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We have already written about SaaS marketing strategies, but that was mostly focused on B2B SaaS companies. Let’s take a look at the differences between B2B and B2C SaaS and why they matter for your marketing strategy.

Why?

Because you may be tempted to think that all SaaS businesses are created equal – cloud-based services that cater to a certain buyer persona. While this generic affirmation is true, you also need to take into account the fact that addressing business consumer is very different from addressing individual ones.

Here’s why.

B2B SaaS vs B2C SaaS – the Main Differences

Yes, both B2B and B2C SaaS are based on subscriptions and care a lot about lead generation costs and customer acquisition costs, as well as churn rates. However, their customers, budgets and even sales cycles are different.

These are the most significant differences a marketer needs to take into account:

  1. Tone of Voice

According to research conducted by Conductor, it turns out that B2B SaaS marketers feel more confident in their SEO efforts.

Image via Conductor

And they have better results. Why? It’s quite simple: because B2B marketers speak the same “language” as their clients, which makes it easier to understand what exactly they are searching for.

Let’s look at the Sendible blog, for instance. The social media management app caters to digital marketers. So they use a lot of professional jargon. Their clients are savvy marketers, so they understand it.

But when it comes to a B2C SaaS businesses, you can’t assume the same thing. Dropbox, for instance, caters to both B2B and B2C users, but their focus is on the individual rather than the company. This is why their blog is written in a friendlier tone of voice.

The topics they tackle are also more eclectic, as they need to reach various types of buyer personas. They don’t focus exclusively on designers, for instance, or on people who want to easily share photos with friends and family members. They generic tips on how everyone can use their service.

  1. Social Media Approach

Yes, everybody is on social media. But this doesn’t mean that everybody is using it the same way. According to MarketingProfs, 81% of B2B technology marketers use LinkedIn and 71% use Twitter to market their new product launches.

At the same time, research done by Agora Pulse shows that B2C companies are more likely to seek out their customers on more “entertaining” networks like Facebook, Twitter or Instagram.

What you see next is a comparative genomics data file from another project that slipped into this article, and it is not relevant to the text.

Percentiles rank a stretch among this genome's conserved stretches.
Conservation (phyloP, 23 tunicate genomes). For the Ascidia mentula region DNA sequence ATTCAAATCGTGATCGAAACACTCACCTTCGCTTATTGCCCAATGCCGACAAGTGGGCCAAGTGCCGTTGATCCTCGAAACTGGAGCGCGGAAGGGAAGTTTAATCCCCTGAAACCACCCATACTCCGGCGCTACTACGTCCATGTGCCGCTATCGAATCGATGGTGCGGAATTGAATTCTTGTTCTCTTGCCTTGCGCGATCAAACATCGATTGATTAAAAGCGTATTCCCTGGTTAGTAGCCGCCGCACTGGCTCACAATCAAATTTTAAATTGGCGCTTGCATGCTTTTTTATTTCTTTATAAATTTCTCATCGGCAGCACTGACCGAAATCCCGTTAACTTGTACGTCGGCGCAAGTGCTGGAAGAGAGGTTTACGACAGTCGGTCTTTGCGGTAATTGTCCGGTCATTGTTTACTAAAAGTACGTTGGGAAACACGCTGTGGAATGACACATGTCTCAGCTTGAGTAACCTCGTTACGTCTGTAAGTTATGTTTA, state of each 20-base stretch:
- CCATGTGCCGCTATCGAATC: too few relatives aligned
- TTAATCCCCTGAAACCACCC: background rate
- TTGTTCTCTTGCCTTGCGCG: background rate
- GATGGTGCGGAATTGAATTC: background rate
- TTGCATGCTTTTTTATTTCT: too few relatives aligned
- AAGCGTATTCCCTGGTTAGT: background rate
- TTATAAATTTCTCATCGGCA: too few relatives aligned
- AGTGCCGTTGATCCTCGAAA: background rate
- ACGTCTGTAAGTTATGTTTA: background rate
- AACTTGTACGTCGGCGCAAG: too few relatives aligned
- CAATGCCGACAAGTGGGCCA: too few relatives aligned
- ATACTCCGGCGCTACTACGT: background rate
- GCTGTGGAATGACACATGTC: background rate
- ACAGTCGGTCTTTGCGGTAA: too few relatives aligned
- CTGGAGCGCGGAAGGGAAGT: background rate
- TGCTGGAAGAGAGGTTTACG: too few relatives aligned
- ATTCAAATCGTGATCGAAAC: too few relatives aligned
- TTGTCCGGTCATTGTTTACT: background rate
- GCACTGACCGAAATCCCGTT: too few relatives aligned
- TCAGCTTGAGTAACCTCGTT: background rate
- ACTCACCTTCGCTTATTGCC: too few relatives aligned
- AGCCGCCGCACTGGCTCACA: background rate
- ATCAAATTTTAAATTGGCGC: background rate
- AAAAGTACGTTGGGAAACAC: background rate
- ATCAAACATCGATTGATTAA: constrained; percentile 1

This doesn’t mean that SaaS social media marketing has to be limited to certain networks depending on the type of client you cater to. The statistics above show us that most B2B SaaS find customers on LinkedIn while their B2C counterparts will engage more people of other networks.

However, both types of SaaS businesses need to have active presences on all the above networks. The main difference is where they focus most of their efforts (and budgets).

  1. A Different Sales Cycle

You will rarely see a B2B buyer make a purchase on impulse. At best, they may sign up for your SaaS free trial on impulse. But they won’t make the purchase that way.

In B2B SaaS (and B2B sales in general), a purchase goes through a very long list of approvals. From team leaders to C-level execs and investment departments, everyone has a say in the matter. Thus, it can take more than a year for a full buyer journey to be completed.

When it comes to B2C SaaS, the cycle is much shorter. People can buy such services on impulse – yes, they may unsubscribe later, especially if they are not a right fit for what you are selling, but impulse purchases will still happen.

As a consequence, a B2B communicator will emphasize the product solving attributes of their SaaS solution, while a B2C one can focus more on emotions. Plus, the latter will need to create shorter, more impactful messages, while the first one should focus on thoroughly researched and long-form content.

 

According to industry, the differences between B2B and B2C SaaS services can be more or less visible. For the marketing and sales departments, they will always be significant. However, in both business models, you will be dealing with humans – this is something that should always be kept in mind. Remember that no SaaS business can continue to exist and thrive unless it offers real value to the humans that use it.

 

Need help building a marketing strategy for your B2B or B2C SaaS? You have come to the right place:

 

 

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Showing 2 comments
  • Steve Boehle
    Reply

    As a marketer and marketing agency owner, I have found that teaching and educating the client on the sales cycle is critical in the B2B space. “You mean that marketing is going to take time to see results.” As you say, there is no impulse “candy bar” purchases in the B2B world. Great article.

    • Adriana
      Reply

      Hey, Steve,

      Glad you liked it! It always feels good when a fellow marketer supports you.
      And thanks for commenting, it gave me the opportunity to discover your blog — quite interesting and savvy articles there!

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